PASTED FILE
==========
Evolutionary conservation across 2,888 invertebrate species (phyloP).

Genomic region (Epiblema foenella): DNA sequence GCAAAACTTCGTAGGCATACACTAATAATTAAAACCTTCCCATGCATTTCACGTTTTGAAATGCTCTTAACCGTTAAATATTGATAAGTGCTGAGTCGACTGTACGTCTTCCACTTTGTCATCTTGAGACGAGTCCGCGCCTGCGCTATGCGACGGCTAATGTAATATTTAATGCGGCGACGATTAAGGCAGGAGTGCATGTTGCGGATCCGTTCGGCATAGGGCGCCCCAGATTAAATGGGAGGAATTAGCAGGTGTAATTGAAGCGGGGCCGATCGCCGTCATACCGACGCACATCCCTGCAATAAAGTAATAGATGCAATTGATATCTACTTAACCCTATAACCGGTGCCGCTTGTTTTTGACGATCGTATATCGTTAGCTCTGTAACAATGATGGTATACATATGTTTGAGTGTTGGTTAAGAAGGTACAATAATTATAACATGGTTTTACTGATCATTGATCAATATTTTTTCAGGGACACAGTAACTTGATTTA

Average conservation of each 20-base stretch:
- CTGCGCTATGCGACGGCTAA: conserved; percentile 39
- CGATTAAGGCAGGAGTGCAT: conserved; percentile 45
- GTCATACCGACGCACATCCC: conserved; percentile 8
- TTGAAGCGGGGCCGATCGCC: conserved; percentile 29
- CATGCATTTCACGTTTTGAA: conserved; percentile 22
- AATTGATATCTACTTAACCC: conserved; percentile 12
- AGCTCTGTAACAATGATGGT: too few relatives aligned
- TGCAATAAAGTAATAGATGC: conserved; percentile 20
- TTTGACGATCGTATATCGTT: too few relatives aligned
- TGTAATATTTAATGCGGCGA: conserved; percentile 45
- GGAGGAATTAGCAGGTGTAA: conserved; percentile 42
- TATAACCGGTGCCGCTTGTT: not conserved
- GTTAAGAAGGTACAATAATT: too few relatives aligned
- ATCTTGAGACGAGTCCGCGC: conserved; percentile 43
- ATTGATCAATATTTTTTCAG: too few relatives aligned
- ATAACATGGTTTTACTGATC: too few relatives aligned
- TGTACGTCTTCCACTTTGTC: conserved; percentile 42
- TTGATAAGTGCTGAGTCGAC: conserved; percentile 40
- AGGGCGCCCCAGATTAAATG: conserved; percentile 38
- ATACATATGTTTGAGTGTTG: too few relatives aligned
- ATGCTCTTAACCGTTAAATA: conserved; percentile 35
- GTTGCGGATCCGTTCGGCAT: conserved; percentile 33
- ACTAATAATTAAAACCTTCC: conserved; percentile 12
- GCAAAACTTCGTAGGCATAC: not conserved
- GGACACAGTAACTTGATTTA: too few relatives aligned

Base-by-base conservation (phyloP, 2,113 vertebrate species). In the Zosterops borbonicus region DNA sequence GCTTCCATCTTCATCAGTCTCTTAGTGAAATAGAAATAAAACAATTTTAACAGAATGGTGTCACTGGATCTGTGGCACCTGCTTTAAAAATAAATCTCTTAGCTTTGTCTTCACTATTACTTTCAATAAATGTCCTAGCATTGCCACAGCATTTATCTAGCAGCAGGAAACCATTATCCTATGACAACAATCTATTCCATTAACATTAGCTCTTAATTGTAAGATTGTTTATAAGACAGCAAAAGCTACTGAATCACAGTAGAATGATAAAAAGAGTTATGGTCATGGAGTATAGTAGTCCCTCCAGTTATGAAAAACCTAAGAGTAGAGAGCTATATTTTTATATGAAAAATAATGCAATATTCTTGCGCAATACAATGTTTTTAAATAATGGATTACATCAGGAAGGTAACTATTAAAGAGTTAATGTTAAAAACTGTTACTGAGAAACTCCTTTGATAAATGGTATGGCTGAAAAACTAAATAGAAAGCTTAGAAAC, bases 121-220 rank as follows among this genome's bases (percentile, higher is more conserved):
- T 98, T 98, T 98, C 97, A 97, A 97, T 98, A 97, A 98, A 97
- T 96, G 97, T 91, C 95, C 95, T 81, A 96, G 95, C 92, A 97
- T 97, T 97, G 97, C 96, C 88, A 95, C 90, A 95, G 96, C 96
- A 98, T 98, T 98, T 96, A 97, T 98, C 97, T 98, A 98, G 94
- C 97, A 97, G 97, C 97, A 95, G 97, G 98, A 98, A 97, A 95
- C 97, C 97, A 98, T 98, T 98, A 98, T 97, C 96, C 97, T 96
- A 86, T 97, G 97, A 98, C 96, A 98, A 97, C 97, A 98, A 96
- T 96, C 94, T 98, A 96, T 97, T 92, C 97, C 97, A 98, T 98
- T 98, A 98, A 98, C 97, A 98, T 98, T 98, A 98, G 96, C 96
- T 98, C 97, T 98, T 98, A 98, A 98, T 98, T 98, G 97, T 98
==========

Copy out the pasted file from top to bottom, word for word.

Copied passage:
Evolutionary conservation across 2,888 invertebrate species (phyloP).

Genomic region (Epiblema foenella): DNA sequence GCAAAACTTCGTAGGCATACACTAATAATTAAAACCTTCCCATGCATTTCACGTTTTGAAATGCTCTTAACCGTTAAATATTGATAAGTGCTGAGTCGACTGTACGTCTTCCACTTTGTCATCTTGAGACGAGTCCGCGCCTGCGCTATGCGACGGCTAATGTAATATTTAATGCGGCGACGATTAAGGCAGGAGTGCATGTTGCGGATCCGTTCGGCATAGGGCGCCCCAGATTAAATGGGAGGAATTAGCAGGTGTAATTGAAGCGGGGCCGATCGCCGTCATACCGACGCACATCCCTGCAATAAAGTAATAGATGCAATTGATATCTACTTAACCCTATAACCGGTGCCGCTTGTTTTTGACGATCGTATATCGTTAGCTCTGTAACAATGATGGTATACATATGTTTGAGTGTTGGTTAAGAAGGTACAATAATTATAACATGGTTTTACTGATCATTGATCAATATTTTTTCAGGGACACAGTAACTTGATTTA

Average conservation of each 20-base stretch:
- CTGCGCTATGCGACGGCTAA: conserved; percentile 39
- CGATTAAGGCAGGAGTGCAT: conserved; percentile 45
- GTCATACCGACGCACATCCC: conserved; percentile 8
- TTGAAGCGGGGCCGATCGCC: conserved; percentile 29
- CATGCATTTCACGTTTTGAA: conserved; percentile 22
- AATTGATATCTACTTAACCC: conserved; percentile 12
- AGCTCTGTAACAATGATGGT: too few relatives aligned
- TGCAATAAAGTAATAGATGC: conserved; percentile 20
- TTTGACGATCGTATATCGTT: too few relatives aligned
- TGTAATATTTAATGCGGCGA: conserved; percentile 45
- GGAGGAATTAGCAGGTGTAA: conserved; percentile 42
- TATAACCGGTGCCGCTTGTT: not conserved
- GTTAAGAAGGTACAATAATT: too few relatives aligned
- ATCTTGAGACGAGTCCGCGC: conserved; percentile 43
- ATTGATCAATATTTTTTCAG: too few relatives aligned
- ATAACATGGTTTTACTGATC: too few relatives aligned
- TGTACGTCTTCCACTTTGTC: conserved; percentile 42
- TTGATAAGTGCTGAGTCGAC: conserved; percentile 40
- AGGGCGCCCCAGATTAAATG: conserved; percentile 38
- ATACATATGTTTGAGTGTTG: too few relatives aligned
- ATGCTCTTAACCGTTAAATA: conserved; percentile 35
- GTTGCGGATCCGTTCGGCAT: conserved; percentile 33
- ACTAATAATTAAAACCTTCC: conserved; percentile 12
- GCAAAACTTCGTAGGCATAC: not conserved
- GGACACAGTAACTTGATTTA: too few relatives aligned

Base-by-base conservation (phyloP, 2,113 vertebrate species). In the Zosterops borbonicus region DNA sequence GCTTCCATCTTCATCAGTCTCTTAGTGAAATAGAAATAAAACAATTTTAACAGAATGGTGTCACTGGATCTGTGGCACCTGCTTTAAAAATAAATCTCTTAGCTTTGTCTTCACTATTACTTTCAATAAATGTCCTAGCATTGCCACAGCATTTATCTAGCAGCAGGAAACCATTATCCTATGACAACAATCTATTCCATTAACATTAGCTCTTAATTGTAAGATTGTTTATAAGACAGCAAAAGCTACTGAATCACAGTAGAATGATAAAAAGAGTTATGGTCATGGAGTATAGTAGTCCCTCCAGTTATGAAAAACCTAAGAGTAGAGAGCTATATTTTTATATGAAAAATAATGCAATATTCTTGCGCAATACAATGTTTTTAAATAATGGATTACATCAGGAAGGTAACTATTAAAGAGTTAATGTTAAAAACTGTTACTGAGAAACTCCTTTGATAAATGGTATGGCTGAAAAACTAAATAGAAAGCTTAGAAAC, bases 121-220 rank as follows among this genome's bases (percentile, higher is more conserved):
- T 98, T 98, T 98, C 97, A 97, A 97, T 98, A 97, A 98, A 97
- T 96, G 97, T 91, C 95, C 95, T 81, A 96, G 95, C 92, A 97
- T 97, T 97, G 97, C 96, C 88, A 95, C 90, A 95, G 96, C 96
- A 98, T 98, T 98, T 96, A 97, T 98, C 97, T 98, A 98, G 94
- C 97, A 97, G 97, C 97, A 95, G 97, G 98, A 98, A 97, A 95
- C 97, C 97, A 98, T 98, T 98, A 98, T 97, C 96, C 97, T 96
- A 86, T 97, G 97, A 98, C 96, A 98, A 97, C 97, A 98, A 96
- T 96, C 94, T 98, A 96, T 97, T 92, C 97, C 97, A 98, T 98
- T 98, A 98, A 98, C 97, A 98, T 98, T 98, A 98, G 96, C 96
- T 98, C 97, T 98, T 98, A 98, A 98, T 98, T 98, G 97, T 98